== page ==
2005-12-22 Thread dan


Clinton's Asst. A.G.
http://www.chicagotribune.com/news/opinion/chi-0512210142dec21,0,3553632.story?
coll=chi-newsopinioncommentary-hed

Dick Morris
http://www.drudgereport.com/flash7.htm


--dan


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Re: [Clips] Banks Seek Better Online-Security Tools

2005-12-03 Thread dan

You know, I'd wonder how many people on this
list use or have used online banking.  

To start the ball rolling, I have not and won't.

--dan


Cryptography is nothing more than a mathematical framework for
discussing the implications of various paranoid delusions.
-- Don Alvarez 

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Re: [Clips] Read two biometrics, get worse results - how it works

2005-10-20 Thread dan

RAH, et al.,

It is true that one can combine two diagnostic
tests to a worse effect than either alone, but
it is not a foredrawn conclusion.  To take a
medical example, you screen first with a cheap
test that has low/no false negatives then for the
remaining positives you screen with a potentially
more expensive test that has low/no false positives.
There is a whole health policy  management
literature on this.  I reproduce the barest
precis of same below, assuming the reader can
manage to view it in a fixed width font while
respecting my hard carriage returns as writ.

--dan



  cheat sheet on terminology of medical diagnostic testing
_

  \  the true situation
   \
\+   -
 +---+---+---
 |   |   |
   + |   a   |   b   |  a+b
what the |   |   |
diagnostic   +---+---+---
test returns |   |   |
   - |   c   |   d   |  c+d
 |   |   |
 +---+---+---
 |   |   |
 |  a+c  |  b+d  |   t

   true positives
  a = positive testers who have disease

   true negatives
  d = negative testers who are without disease

   false positives
  b = positive testers who are without disease

   false negatives
  c = negative testers who have disease

   prevalence
  (a+c)/t = fraction of population that has disease

   sensitivity
  a/(a+c) = what fraction of those with disease test positive

   specificity
  d/(b+d) = what fraction of those without disease test negative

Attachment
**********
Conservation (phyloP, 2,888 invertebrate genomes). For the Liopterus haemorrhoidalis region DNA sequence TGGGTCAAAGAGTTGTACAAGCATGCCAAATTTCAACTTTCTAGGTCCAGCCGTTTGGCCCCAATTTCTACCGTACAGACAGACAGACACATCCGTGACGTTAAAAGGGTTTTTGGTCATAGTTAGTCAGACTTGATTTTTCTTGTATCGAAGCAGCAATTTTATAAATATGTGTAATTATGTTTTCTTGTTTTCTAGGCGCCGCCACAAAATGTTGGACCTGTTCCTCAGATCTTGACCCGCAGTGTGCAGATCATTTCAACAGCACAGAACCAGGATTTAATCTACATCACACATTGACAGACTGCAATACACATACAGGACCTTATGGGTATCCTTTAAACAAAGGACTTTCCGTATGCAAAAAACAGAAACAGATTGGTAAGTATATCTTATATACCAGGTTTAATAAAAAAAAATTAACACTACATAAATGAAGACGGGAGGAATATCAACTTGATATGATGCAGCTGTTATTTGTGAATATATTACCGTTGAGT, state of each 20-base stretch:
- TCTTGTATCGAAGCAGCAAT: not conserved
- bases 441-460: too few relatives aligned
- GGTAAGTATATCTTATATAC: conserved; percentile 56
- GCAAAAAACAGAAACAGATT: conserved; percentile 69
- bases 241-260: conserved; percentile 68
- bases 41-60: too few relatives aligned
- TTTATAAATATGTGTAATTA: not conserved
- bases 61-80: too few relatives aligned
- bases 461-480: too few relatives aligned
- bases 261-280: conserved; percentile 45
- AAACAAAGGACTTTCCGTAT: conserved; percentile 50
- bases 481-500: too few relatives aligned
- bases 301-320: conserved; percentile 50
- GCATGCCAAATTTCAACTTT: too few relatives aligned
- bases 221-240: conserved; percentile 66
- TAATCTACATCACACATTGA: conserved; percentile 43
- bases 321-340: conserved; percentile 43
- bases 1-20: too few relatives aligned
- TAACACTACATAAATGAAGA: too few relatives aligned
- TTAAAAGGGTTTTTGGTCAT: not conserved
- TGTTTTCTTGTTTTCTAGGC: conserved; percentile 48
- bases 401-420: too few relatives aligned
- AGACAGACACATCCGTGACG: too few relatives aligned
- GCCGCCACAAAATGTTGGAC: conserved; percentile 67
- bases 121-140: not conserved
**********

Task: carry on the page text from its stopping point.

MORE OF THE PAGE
predictive value positive
  a/(a+b) = what fraction of positive tests have disease

   predictive value negative
  a/(a+b) = what fraction of negative tests are without disease

   Notes:

   Information retrieval people know sensitivity as recall and
   predictive value positive as precision.

   Screening with a cheap test with high sensitivity then an expensive
   test with high specificity is often the best (most cost effective)
   strategy.


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Re: PKI too confusing to prevent phishing, part 28

2005-09-28 Thread dan

snipped
 | 
 | Talking about users as being able only to hold one bit continues an 
 | unfortunate attitude that, if only users weren't so dumb/careless/whatever,
 | we wouldn't have all these security problems.
 | 
 | This is an important point.

In November, 2003, the Computing Research Association,
and the NSF held a sequestered workshop in Virginia
to ascertain what Grand Challenges should drive
the NSF funding priorities for the ensuing ten years.
You can see more on this here[1], but one of the four
Grand Challenges was that there be enough advances
that one did not have to be an expert to be safe.

--dan


[1]
http://www.cra.org/Activities/grand.challenges/security/home.html

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Re: Defending users of unprotected login pages with TrustBar 0.4.9.93

2005-09-21 Thread dan

Dare I say that the best must not be the enemy of the good?

--dan


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Re: MD5 Collision, Visualised

2005-08-31 Thread Dan Kaminsky

Ben Laurie wrote:


I wrote some code to show the internal state of MD5 during a collision...

http://www.shmoo.com/md5-collision.html

Cheers,

Ben.


Ben--

   http://www.doxpara.com/md5_anim.gif

   Thpt ;)

   (That being said -- I do like your output.  Very nice.)

--Dan


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Re: online MD5 crack database

2005-08-22 Thread dan

Perry E. Metzger writes:
 | 
 | This website has a large database of MD5 hashes of common passwords:
 | 
 | http://gdataonline.com/
 | 
 | Presumably, as storage continues to get cheaper, this sort of thing
 | will only become easier.
 | ..
 | None of this is new -- I'm just noting that the trend continues apace.
 | 


In 1985 I was told by an MIT professor with DoD
connections and a clearance that certainly no
later than 1979 the folks at Fort Meade had every
possible BSD password indexed by its /etc/passwd
representation.  Reversing a password meant to
simply look up the /etc/password text on-disk to
see what tape it was on and to then read that
tape.

--dan